My soul begin this wintry month with thy God. The cold snows and the piercing winds all remind thee that he keeps his covenant with day and night, and tend to assure thee that he will also keep that glorious covenant which he has made with thee in the person of Christ Jesus. He who is true to his Word in the revolutions of the seasons of this poor sin-polluted world, will not prove unfaithful in his dealings with his own well-beloved Son.

Winter in the soul is by no means a comfortable season, and if it be upon thee just now it will be very painful to thee: but there is this comfort, namely, that the Lord makes it. He sends the sharp blasts of adversity to nip the buds of expectation: he scattereth the hoarfrost like ashes over the once verdant meadows of our joy: he casteth forth his ice like morsels freezing the streams of our delight. He does it all, he is the great Winter King, and rules in the realms of frost, and therefore thou canst not murmur. Losses, crosses, heaviness, sickness, poverty, and a thousand other ills, are of the Lord’s sending, and come to us with wise design. Frosts kill noxious insects, and put a bound to raging diseases; they break up the clods, and sweeten the soul. O that such good results would always follow our winters of affliction!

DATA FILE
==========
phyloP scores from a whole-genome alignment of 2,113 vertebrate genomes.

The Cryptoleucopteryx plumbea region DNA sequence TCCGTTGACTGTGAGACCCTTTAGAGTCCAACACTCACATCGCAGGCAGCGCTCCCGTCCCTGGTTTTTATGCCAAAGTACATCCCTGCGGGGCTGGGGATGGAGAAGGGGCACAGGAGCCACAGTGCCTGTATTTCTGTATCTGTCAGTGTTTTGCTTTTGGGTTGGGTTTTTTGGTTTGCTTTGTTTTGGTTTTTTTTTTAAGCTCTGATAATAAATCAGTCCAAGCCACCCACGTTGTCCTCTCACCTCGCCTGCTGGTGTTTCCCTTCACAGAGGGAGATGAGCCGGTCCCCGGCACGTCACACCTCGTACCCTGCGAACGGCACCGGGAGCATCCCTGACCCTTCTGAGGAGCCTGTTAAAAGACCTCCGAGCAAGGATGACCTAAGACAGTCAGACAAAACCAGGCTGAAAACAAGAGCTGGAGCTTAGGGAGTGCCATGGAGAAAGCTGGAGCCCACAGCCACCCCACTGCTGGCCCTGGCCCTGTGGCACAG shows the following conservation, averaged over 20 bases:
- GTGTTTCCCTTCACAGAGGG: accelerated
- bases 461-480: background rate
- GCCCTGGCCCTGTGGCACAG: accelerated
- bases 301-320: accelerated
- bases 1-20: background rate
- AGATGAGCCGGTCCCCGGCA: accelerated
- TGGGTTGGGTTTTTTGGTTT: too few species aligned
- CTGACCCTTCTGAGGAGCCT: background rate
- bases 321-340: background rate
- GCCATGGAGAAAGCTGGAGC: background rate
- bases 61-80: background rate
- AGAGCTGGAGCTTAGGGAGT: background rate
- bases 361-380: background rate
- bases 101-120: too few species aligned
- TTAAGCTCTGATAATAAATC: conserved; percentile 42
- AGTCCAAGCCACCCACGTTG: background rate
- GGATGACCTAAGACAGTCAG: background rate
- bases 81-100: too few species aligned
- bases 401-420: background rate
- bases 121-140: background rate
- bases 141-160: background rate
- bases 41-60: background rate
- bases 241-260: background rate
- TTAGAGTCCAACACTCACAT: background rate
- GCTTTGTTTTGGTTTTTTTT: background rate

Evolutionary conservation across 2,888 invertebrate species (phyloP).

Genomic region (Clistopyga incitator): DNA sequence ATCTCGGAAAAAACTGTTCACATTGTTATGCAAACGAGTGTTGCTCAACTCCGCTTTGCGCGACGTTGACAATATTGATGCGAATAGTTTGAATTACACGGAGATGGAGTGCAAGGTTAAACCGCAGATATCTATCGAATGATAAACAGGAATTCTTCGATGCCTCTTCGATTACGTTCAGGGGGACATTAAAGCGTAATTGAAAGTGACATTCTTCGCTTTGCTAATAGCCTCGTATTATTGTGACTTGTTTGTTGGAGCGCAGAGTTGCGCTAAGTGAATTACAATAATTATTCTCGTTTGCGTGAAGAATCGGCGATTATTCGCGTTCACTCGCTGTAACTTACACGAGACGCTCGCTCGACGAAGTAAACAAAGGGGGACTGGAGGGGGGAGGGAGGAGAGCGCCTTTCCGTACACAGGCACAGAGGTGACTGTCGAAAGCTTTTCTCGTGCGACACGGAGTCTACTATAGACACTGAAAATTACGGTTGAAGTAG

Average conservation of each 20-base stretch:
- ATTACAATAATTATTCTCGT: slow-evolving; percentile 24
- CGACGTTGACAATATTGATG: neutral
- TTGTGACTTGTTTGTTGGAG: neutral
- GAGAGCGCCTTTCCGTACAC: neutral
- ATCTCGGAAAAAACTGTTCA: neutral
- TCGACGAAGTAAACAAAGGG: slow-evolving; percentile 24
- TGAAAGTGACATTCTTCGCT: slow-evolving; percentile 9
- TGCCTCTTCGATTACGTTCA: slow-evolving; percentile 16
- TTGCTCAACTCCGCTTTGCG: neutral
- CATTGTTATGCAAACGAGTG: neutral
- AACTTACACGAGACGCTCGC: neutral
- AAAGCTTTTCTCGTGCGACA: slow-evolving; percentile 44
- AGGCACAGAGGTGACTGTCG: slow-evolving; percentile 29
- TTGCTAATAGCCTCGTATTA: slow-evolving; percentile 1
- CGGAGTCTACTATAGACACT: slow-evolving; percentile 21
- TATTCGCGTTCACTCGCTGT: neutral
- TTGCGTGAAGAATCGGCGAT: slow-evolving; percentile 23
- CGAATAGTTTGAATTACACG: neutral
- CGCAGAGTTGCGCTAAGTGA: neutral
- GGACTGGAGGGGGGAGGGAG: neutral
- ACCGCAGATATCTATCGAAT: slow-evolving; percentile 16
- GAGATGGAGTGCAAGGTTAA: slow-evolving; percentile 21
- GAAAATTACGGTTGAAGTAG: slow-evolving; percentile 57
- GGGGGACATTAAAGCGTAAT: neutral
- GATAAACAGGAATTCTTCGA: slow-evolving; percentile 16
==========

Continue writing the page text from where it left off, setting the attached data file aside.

How we prize the fire just now! how pleasant is its cheerful glow! Let us in the same manner prize our Lord, who is the constant source of warmth and comfort in every time of trouble. Let us draw nigh to him, and in him find joy and peace in believing. Let us wrap ourselves in the warm garments of his promises, and go forth to labours which befit the season, for it were ill to be as the sluggard who will not plough by reason of the cold; for he shall beg in summer and have nothing.

Spurgeon, C. H.: Morning and Evening : Daily Readings. Oak Harbor, WA : Logos Research Systems, Inc., 1995, S. December 1 AM

Friday, November 27, 2009

D.A. Carson on Preaching